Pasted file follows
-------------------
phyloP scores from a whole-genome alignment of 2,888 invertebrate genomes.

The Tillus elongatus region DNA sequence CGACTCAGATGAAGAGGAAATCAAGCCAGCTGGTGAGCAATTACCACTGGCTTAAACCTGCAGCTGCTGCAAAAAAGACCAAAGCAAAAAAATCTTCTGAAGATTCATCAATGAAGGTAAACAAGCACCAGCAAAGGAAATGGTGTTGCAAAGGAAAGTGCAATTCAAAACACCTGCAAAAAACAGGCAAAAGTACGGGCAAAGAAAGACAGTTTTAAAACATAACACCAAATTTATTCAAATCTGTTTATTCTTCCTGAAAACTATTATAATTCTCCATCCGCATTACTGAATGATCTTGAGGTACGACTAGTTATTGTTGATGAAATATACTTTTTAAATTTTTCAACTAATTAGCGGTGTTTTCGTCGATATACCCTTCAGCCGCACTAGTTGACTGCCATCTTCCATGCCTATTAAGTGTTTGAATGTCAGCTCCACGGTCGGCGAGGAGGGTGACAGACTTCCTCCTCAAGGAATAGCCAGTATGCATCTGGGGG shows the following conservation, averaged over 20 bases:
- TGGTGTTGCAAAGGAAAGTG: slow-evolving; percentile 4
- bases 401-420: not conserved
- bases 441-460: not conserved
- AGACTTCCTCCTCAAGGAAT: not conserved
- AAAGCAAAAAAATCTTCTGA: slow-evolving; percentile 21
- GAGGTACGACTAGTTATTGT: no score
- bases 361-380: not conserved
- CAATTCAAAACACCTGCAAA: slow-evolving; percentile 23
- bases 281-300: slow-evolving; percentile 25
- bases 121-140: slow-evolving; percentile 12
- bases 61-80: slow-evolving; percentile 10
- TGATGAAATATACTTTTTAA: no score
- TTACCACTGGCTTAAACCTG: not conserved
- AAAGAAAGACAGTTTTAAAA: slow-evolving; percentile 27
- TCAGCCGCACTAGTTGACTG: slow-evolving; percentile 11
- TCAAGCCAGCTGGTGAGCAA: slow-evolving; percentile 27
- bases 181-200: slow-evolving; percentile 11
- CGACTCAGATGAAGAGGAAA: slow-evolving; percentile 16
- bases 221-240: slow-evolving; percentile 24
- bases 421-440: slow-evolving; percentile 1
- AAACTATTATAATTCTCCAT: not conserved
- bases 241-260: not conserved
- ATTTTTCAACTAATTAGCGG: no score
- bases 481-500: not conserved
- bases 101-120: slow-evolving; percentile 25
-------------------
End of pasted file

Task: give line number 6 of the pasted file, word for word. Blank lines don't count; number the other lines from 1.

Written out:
- AGACTTCCTCCTCAAGGAAT: not conserved